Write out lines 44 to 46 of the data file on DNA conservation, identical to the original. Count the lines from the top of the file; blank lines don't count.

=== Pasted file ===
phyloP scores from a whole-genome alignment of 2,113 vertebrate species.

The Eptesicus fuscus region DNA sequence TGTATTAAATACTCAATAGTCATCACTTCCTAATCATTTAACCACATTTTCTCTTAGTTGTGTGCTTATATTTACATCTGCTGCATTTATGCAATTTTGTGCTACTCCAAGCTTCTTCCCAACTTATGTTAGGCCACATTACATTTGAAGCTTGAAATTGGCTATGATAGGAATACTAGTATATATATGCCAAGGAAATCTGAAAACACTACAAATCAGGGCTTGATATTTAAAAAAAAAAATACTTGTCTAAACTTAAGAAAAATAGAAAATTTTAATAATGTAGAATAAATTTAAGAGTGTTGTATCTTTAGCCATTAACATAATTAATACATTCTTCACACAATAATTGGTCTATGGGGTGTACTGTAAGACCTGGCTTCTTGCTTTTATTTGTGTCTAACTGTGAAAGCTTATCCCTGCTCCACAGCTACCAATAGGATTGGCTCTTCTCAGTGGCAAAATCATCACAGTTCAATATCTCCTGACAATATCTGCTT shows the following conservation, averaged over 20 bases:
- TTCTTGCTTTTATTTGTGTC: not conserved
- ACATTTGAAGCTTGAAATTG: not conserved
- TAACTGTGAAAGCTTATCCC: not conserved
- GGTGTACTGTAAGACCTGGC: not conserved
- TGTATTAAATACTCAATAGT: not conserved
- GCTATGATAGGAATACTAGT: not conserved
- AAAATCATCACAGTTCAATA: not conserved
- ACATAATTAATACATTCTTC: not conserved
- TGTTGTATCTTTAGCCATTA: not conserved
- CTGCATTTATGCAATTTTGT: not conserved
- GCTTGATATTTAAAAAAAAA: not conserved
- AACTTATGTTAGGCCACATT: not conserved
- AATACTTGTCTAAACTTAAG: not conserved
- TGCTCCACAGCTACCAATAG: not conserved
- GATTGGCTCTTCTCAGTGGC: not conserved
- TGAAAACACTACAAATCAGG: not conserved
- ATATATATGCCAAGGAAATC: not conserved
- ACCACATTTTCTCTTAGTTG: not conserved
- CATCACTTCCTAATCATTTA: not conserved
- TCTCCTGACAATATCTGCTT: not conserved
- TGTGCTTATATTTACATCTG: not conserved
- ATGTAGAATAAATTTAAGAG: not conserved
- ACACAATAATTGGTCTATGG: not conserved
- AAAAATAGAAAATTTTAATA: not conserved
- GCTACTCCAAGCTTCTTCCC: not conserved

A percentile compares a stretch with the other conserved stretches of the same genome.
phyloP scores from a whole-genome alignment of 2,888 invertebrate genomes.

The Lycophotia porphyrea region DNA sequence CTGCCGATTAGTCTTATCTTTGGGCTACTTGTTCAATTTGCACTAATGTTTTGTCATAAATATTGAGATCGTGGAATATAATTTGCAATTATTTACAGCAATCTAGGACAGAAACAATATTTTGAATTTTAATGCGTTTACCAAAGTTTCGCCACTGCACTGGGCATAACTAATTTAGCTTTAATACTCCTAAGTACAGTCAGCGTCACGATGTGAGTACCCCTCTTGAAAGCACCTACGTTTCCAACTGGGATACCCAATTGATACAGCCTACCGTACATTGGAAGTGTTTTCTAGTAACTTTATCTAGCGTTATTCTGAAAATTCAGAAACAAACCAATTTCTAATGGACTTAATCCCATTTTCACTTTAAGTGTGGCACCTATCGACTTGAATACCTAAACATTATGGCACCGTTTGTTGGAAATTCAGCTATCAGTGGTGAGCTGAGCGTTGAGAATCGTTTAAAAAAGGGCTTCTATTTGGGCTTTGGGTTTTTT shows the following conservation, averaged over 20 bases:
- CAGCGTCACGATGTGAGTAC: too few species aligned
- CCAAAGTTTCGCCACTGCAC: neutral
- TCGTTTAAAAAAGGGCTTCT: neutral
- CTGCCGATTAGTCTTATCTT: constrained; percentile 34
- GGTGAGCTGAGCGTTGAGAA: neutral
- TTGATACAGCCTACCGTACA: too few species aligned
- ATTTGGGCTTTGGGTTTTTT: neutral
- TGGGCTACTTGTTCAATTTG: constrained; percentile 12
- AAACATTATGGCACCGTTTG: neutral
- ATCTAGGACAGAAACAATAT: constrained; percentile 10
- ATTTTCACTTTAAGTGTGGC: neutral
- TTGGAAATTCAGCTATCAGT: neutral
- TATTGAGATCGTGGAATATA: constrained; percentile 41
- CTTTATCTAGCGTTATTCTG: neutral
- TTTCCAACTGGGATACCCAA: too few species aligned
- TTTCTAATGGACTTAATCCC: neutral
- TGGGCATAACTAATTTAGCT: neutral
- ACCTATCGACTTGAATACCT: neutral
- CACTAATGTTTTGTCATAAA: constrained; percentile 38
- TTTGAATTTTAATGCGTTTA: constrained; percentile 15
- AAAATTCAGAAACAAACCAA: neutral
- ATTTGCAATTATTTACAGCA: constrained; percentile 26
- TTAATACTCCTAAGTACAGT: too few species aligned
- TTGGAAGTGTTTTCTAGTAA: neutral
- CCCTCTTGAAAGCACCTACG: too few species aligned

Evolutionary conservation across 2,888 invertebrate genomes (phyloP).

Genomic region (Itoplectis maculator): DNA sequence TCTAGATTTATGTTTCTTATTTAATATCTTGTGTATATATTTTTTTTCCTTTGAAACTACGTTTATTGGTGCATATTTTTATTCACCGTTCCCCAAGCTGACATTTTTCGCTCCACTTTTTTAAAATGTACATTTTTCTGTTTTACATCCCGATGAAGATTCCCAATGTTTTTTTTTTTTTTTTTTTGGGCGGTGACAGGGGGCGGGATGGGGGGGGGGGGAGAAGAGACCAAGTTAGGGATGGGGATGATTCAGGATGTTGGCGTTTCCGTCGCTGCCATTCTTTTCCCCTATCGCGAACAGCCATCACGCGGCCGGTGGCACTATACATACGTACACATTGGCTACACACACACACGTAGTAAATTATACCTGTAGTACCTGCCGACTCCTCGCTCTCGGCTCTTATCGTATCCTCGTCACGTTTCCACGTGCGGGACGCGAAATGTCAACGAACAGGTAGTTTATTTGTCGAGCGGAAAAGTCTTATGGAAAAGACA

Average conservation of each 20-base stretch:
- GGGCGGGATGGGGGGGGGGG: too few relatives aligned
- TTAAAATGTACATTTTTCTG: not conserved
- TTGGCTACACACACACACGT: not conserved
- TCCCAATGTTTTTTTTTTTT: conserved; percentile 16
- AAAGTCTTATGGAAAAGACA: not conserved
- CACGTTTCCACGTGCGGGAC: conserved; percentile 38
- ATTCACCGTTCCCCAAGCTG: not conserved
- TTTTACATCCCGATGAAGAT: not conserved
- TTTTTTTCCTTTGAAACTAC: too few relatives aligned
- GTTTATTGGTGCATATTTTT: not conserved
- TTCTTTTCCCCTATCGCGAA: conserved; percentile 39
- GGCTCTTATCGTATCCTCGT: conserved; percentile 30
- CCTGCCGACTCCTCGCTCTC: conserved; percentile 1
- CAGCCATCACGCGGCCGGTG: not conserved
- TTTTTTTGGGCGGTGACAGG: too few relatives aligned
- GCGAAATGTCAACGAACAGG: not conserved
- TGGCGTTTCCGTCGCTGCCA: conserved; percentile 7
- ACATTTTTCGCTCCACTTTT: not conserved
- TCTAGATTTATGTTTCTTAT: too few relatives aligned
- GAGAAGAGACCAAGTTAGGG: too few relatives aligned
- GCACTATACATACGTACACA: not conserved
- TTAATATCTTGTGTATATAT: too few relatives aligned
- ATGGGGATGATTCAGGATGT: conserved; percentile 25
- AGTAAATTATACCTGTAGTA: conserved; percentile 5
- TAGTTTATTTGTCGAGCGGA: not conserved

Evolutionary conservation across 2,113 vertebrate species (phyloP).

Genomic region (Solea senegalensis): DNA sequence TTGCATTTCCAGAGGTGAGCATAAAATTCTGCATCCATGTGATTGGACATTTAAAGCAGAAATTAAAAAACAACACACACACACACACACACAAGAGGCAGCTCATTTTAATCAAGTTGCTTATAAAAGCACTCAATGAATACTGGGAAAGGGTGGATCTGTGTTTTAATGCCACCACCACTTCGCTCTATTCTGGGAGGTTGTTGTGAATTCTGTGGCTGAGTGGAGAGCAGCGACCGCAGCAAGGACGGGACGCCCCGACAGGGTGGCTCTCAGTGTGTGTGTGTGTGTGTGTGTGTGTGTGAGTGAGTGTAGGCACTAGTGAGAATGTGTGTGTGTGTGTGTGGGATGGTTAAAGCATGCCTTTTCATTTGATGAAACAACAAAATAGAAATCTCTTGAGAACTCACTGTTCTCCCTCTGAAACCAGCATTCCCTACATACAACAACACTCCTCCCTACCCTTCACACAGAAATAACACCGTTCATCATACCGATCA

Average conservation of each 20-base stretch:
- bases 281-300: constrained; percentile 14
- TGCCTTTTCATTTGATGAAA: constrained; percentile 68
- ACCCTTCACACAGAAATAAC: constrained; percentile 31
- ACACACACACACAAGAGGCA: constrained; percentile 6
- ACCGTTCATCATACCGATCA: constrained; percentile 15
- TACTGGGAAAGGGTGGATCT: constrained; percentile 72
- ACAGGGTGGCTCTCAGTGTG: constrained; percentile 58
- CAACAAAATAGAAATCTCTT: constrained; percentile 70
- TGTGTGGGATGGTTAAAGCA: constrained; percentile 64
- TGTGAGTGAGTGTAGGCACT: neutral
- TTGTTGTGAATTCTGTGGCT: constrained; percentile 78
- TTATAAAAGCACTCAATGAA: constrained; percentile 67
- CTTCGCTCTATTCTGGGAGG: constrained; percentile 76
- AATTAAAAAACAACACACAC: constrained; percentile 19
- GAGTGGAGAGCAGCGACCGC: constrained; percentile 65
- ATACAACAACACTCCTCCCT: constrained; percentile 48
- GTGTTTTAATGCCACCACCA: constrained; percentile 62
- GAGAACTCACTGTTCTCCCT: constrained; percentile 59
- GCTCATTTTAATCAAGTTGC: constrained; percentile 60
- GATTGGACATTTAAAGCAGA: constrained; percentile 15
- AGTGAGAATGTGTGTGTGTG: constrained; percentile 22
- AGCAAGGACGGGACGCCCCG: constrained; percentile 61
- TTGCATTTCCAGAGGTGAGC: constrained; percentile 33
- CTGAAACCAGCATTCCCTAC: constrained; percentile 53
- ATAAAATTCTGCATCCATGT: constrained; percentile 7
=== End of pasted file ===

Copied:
- CTTTATCTAGCGTTATTCTG: neutral
- TTTCCAACTGGGATACCCAA: too few species aligned
- TTTCTAATGGACTTAATCCC: neutral